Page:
PORTLAND — Six candidates for City Council seats tackled business issues Wednesday at a forum held by the Portland Community Chamber.
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Nick Mavodones answers one of many questions as six candidates for Portland Council participate in a debate sponsored by the Portland Community Chamber on Wednesday, October 17, 2012. From left are: Chris Hall, Moderator; Kevin Donoghue, District One, Ben Pollard, District One; Nick Mavodones, At-Large; Wells Lyons, At-Large; Shane Boyington, District Two; and David Marshall, District Two.
Gordon Chibroski / Staff Photographer
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District 2 candidate David Marshall, right, answers a question as six candidates for Portland Council participate in an early morning debate, sponsored by the Portland Community Chamber at Portland Regional Chamber on Wednesday, October 17, 2012.
The discussion ranged from transportation and job training issues to the need to keep streets clean. About a dozen people attended the 45-minute forum at the chamber's headquarters on Congress Street.
Incumbent Kevin Donoghue will face Justin Benjamin Pollard in District 1 on Nov. 6; incumbent David Marshall faces Shane Boyington in District 2; and incumbent Nicholas Mavodones Jr. faces Wellington "Wells" Lyons for an at-large seat.
Challengers emphasized that they would shake up the status quo if elected.
The incumbents are offering "the same tired old policies that don't work, rather than trying to fix systems we already have," Boyington said.
Marshall said he wants to focus on transportation, housing and education issues, including continuing to reform zoning to encourage development downtown and improving the public bus system.
Boyington took a shot at one of Marshall's passions: bringing a fixed-rail trolley to the city. He described it as "propelled by dirty coal or dirty nuclear and made in China."
Boyington said the council should focus on keeping streetlights lit and trash off the streets, building crosswalks and creating a program for residents to buy one trash bag at a time.
Donoghue said he is running in District 1 on a platform of housing and public transportation, noting his efforts to introduce car sharing, motorcycle parking and later bus service to the city. Better mobility, he said, encourages residents to shop closer to home.
Pollard, who owns a building company, said he is running on a platform of ecological sustainability, educational excellence and economic prosperity. He says the city should help coordinate a business-plan competition with businesses and investors that would help fund startup costs for the winner, and set up incubators for fledgling companies.
Mavodones said education is an important issue, especially replacing Hall Elementary School and fixing other elementary schools. His five terms on the council, and experience as mayor and a school board member are key assets, he said.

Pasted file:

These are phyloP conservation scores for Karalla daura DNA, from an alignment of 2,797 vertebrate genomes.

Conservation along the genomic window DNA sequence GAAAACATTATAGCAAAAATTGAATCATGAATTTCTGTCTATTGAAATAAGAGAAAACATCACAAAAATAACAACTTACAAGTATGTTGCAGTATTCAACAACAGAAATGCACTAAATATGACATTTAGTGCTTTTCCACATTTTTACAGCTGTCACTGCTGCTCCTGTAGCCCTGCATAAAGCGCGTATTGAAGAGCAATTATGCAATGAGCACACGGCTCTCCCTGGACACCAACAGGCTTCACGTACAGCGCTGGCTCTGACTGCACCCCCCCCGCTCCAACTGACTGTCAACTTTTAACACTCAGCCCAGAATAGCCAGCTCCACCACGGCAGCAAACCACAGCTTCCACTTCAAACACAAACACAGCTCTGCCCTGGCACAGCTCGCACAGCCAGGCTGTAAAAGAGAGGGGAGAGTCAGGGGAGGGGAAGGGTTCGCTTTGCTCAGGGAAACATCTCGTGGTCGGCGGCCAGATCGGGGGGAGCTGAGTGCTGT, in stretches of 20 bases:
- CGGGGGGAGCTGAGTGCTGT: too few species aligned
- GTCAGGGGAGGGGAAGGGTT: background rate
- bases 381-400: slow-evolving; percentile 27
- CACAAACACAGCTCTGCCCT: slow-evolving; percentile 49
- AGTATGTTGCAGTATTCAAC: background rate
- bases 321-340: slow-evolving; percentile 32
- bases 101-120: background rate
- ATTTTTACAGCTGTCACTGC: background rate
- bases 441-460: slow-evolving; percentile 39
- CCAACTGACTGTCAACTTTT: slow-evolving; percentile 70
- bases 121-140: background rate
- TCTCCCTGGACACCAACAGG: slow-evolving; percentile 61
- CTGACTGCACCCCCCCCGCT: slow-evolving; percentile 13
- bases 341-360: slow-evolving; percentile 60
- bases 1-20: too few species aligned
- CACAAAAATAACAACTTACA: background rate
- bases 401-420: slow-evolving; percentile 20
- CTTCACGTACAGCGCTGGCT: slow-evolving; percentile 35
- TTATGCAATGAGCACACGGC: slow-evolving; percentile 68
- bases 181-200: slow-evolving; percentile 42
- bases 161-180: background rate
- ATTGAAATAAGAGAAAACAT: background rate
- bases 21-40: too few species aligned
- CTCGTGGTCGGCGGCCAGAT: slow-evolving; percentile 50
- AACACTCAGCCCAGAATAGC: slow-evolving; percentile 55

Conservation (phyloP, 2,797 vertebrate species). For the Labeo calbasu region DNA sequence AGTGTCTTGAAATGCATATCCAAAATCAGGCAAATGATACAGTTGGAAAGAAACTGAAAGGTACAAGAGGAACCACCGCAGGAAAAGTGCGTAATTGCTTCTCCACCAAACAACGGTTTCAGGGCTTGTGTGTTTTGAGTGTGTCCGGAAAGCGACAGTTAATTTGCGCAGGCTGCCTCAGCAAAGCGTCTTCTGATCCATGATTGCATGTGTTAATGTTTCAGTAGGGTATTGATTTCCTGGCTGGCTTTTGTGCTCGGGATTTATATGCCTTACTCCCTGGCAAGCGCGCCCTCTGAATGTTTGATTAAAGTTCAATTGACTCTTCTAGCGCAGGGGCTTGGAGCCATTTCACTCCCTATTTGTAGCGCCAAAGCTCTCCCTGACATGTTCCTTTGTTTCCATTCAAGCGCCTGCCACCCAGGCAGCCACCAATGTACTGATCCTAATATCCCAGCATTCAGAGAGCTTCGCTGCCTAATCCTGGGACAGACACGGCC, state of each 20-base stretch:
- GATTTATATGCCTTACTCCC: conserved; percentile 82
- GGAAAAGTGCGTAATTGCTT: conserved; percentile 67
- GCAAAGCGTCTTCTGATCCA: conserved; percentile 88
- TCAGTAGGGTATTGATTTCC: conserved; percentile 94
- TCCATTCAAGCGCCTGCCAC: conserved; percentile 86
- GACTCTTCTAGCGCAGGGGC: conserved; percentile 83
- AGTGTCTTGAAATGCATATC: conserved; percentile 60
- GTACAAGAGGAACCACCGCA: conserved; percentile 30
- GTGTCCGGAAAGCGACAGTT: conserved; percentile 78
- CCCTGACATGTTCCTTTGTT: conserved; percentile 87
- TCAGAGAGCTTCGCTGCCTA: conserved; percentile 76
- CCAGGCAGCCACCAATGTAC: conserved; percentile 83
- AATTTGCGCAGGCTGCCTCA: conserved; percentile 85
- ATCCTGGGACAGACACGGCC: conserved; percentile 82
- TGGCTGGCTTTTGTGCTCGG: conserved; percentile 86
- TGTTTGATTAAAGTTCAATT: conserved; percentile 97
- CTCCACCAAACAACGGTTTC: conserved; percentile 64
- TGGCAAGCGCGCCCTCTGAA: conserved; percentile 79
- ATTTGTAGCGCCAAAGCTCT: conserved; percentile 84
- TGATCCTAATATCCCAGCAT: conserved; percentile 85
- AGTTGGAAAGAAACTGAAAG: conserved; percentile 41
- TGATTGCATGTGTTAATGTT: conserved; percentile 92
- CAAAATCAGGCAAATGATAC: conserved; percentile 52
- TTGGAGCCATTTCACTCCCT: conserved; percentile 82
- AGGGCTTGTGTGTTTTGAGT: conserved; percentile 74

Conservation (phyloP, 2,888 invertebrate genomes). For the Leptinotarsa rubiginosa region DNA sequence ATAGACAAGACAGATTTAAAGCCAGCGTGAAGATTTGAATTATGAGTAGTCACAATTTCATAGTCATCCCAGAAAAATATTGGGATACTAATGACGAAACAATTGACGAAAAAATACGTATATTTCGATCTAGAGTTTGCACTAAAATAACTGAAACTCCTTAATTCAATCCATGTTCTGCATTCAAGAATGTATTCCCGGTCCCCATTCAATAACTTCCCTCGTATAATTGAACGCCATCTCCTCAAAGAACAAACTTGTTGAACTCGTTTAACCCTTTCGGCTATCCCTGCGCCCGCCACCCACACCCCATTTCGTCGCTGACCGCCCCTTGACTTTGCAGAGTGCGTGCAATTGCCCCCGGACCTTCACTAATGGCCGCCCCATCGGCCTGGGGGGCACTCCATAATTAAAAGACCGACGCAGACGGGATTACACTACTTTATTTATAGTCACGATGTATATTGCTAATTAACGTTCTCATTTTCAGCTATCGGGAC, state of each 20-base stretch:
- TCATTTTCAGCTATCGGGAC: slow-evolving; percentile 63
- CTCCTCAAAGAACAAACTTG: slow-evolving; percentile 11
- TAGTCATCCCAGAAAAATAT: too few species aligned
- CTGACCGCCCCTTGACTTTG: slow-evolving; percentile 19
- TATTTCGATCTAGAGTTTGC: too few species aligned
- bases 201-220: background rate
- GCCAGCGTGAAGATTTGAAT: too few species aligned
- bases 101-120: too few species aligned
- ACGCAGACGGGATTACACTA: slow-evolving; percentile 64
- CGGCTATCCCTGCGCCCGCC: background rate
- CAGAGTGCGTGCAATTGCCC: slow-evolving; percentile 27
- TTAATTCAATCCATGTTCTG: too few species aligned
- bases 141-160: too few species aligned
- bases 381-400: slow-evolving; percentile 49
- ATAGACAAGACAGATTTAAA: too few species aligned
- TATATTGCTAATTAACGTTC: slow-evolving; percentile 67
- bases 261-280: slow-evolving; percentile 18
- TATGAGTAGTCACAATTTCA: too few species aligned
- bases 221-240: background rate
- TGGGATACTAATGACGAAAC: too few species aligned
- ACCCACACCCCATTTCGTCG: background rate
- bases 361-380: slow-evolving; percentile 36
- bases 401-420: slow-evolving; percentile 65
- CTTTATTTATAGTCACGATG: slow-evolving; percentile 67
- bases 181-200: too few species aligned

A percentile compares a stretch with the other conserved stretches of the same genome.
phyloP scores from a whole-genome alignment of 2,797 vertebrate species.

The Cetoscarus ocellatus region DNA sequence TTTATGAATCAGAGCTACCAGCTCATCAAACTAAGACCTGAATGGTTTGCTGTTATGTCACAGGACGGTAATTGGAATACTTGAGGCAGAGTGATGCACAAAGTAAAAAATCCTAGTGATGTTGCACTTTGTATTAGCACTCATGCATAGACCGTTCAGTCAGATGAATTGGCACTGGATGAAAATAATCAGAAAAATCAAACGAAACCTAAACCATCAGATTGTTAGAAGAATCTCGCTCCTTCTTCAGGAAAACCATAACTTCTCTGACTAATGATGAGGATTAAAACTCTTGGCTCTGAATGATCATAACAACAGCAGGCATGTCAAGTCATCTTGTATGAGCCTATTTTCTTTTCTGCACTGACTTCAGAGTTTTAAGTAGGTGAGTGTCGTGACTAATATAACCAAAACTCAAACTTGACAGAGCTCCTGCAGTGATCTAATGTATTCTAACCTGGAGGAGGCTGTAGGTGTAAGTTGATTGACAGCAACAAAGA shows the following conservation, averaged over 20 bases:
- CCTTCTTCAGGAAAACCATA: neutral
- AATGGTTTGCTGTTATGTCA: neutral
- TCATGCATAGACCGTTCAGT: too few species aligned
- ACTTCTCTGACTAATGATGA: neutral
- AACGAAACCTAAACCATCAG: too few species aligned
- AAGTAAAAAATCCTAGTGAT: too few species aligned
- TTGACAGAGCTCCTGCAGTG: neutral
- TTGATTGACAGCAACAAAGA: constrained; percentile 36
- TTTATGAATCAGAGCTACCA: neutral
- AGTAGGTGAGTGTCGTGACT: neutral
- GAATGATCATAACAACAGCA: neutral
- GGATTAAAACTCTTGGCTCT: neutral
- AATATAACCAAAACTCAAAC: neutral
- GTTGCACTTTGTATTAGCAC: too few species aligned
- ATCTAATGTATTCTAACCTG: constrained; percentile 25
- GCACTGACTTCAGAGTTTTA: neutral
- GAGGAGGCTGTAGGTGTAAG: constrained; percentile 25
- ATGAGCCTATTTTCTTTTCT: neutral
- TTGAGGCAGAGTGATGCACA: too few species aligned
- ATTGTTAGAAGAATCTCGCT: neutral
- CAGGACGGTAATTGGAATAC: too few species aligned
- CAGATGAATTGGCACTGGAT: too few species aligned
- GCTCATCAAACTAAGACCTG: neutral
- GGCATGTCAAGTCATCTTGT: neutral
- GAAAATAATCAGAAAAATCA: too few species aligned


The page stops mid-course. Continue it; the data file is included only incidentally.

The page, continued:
But Lyons said the city needs "new energy and new ideas." The lawyer and small-business owner said he would bring a voice for businesses to the council.
He favors clamping down on a policy that has given some developers property tax breaks and investing more in public transportation, whether it's bike lanes or high-speed rails.
The candidates were asked what they would do about work force development.
Lyons said he would advocate for funds for work force training from Augusta while continuing to work with the Greater Portland Economic Development Corp.
One business-friendly gesture, Lyons said, would be to provide free wireless Internet downtown -- something Burlington, Vt., has done.
Pollard said the city should survey business owners and job seekers to evaluate the skills needed and those the applicants have. "I see adult education as a cornerstone of a work force development plan," Pollard said.
Donoghue said the city should focus resources -- such as Community Block Development Grants -- on removing obstacles that keep skilled people from the work force. Adult education helps immigrants improve their English skills, he said, while grant funding for day care centers could help parents return to work, he said.
The candidates were also asked whether nonprofits, which do not pay property taxes, should be paying something for city services funded through those taxes.
Donoghue and Marshall said state legislation is needed to narrow the definition of nonprofits. Marshall, who recently formed a nonprofit art collective, took it a step further, saying legislators should allow Portland to have a local-option sales tax for lodging to help pay for services used by everyone, including tourists.
Boyington, a college student with 10 years of experience in social work, said the city shouldn't be looking for ways to charge nonprofits. He said it should find a way to make nonprofits pay their employees more, rather than hiring middle managers and buying new office space.
Staff Writer Randy Billings can be contacted at 791-6346 or at:
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